Some Christians are strongly opposed to legalizing what they view as sinful behavior and a perversion of God's plan for marriage and distinct gender roles (Genesis 2:24, 3:16-19, Leviticus 20:13, Mark 10:6-9). Other Christians view equal civil rights for gays and lesbians as a requirement of Bible teachings that we must act with kindness and respect for all people and avoid judging the moral choices others make (Matthew 22:37-40, Matthew 7:1-5, Romans 14:10-14, James 4:11-12 ).

Can Homosexual Men and Women be Ministers or other Clergy?

The only mentions of qualifications for clergy are in 1 Timothy 3:1-13, and homosexuality is not mentioned there. All of us, including clergy, are imperfect and sinners in our own ways (Romans 3:23, 1 John 1:8). The question seems to be whether homosexuality should disqualify a person from ministry while other sins (e.g., evil thoughts, greed, deceit, envy, arrogance and folly, Mark 7:20-23) do not disqualify a person. There are obviously different opinions.

Will Homosexuals go to Heaven?

The Bible does not make any distinction between homosexual people and anyone else in this regard. We are all sinners in our own ways (Romans 3:23, 1 John 1:8), and the Bible says God will forgive any sin if a person sincerely repents and also forgives other people.

Related articles: What Does the Bible Say About Salvation?, What Does the Bible Say About Forgiveness of Sins?

Does God Hate Homosexuals?

That is a slogan used by some hate groups, but it does not come from the Bible and it is not consistent with Bible teachings (Genesis 1:31, Psalms 145:9, Matthew 5:43-45, John 3:16, Romans 5:8).

How Should I Treat a Gay or Lesbian person? Should I Shun a Gay or Lesbian Person?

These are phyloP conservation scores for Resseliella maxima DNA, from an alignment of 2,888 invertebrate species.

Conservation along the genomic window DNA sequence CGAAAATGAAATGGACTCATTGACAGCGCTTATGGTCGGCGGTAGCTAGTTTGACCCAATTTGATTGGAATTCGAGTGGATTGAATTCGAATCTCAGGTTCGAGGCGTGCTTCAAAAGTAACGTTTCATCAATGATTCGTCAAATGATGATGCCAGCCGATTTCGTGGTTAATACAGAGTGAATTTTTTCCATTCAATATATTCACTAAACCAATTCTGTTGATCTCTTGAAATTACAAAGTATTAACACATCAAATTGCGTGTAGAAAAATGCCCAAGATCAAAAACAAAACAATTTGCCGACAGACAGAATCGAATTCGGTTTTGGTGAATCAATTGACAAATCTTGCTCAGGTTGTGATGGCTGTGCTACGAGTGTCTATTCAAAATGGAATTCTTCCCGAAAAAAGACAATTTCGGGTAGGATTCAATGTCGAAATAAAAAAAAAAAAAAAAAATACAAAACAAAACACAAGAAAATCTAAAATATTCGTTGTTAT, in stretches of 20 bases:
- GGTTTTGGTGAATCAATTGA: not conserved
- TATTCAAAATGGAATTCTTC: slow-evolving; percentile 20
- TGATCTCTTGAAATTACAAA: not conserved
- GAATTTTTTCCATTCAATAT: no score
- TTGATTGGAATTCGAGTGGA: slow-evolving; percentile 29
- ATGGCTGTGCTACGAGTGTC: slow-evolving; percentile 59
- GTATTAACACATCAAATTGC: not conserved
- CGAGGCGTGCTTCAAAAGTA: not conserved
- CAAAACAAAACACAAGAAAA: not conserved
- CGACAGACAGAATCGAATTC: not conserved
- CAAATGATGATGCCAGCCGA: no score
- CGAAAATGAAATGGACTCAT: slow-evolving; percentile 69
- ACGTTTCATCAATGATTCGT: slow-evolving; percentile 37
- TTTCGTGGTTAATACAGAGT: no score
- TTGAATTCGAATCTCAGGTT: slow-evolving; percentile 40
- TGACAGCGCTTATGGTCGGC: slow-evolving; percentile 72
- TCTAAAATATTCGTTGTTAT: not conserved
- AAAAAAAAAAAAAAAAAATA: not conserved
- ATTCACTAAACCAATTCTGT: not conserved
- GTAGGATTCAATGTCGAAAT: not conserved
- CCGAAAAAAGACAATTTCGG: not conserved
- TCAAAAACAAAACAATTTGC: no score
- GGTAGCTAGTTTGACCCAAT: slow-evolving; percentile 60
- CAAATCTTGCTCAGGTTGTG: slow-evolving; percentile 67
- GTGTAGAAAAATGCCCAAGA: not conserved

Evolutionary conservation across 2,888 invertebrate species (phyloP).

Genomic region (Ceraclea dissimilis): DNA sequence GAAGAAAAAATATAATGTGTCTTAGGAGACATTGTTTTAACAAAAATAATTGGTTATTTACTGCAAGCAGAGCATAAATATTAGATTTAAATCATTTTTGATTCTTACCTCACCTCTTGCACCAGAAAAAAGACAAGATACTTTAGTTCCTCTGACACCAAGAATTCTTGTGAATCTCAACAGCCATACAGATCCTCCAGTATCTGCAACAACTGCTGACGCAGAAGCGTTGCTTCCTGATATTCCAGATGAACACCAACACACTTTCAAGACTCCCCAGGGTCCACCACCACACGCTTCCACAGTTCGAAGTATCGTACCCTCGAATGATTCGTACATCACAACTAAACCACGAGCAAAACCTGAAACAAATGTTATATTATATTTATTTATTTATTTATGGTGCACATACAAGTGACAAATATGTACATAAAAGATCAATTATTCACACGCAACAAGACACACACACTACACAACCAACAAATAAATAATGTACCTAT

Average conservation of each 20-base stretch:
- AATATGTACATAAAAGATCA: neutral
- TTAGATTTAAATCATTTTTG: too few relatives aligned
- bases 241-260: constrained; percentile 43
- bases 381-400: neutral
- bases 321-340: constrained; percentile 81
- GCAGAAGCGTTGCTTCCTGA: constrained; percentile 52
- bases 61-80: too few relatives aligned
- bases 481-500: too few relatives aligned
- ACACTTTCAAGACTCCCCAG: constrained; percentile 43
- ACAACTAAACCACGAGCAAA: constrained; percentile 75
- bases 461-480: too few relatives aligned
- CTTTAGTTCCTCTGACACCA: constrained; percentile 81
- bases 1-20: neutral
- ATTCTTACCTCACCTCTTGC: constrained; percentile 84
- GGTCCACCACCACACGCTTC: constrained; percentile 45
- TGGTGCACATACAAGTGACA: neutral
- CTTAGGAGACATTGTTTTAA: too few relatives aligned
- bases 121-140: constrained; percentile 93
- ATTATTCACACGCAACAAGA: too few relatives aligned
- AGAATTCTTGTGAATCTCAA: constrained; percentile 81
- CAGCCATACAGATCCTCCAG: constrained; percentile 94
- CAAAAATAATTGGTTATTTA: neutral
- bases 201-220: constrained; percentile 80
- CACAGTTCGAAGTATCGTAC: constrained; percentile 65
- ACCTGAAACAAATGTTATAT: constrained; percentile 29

Ironically, homosexuality also poses a challenge for heterosexual Christians. We may let feelings of contempt or fear lead us into the sin of self-righteousness. But Jesus and other New Testament leaders taught by word and example not to be self-righteous or shun or discriminate against those we consider to be "sinners" (Matthew 9:10-13, Luke 7:36-48, 18:9-14).

Further, Jesus told us to eliminate the sins in our own lives rather than passing judgment or looking down on others. For if we judge other people harshly, we will, in turn, be judged harshly:

"Do not judge, or you too will be judged. For in the same way you judge others, you will be judged, and with the measure you use, it will be measured to you. (NIV, Matthew 7:1-2)

Christians have a responsibility to correct matters of wrongdoing among themselves (Matthew 18:15-17), but this should always be done fairly and with compassion. We are never to take upon ourselves the task of judgment that belongs to God alone (Matthew 22:37-40, Hebrews 10:30, Romans 14:10-13, 1 Corinthians 4:5).

James makes it clear that we must treat others with mercy, not with judgment (criticism or condemnation) or partiality (prejudice or discrimination):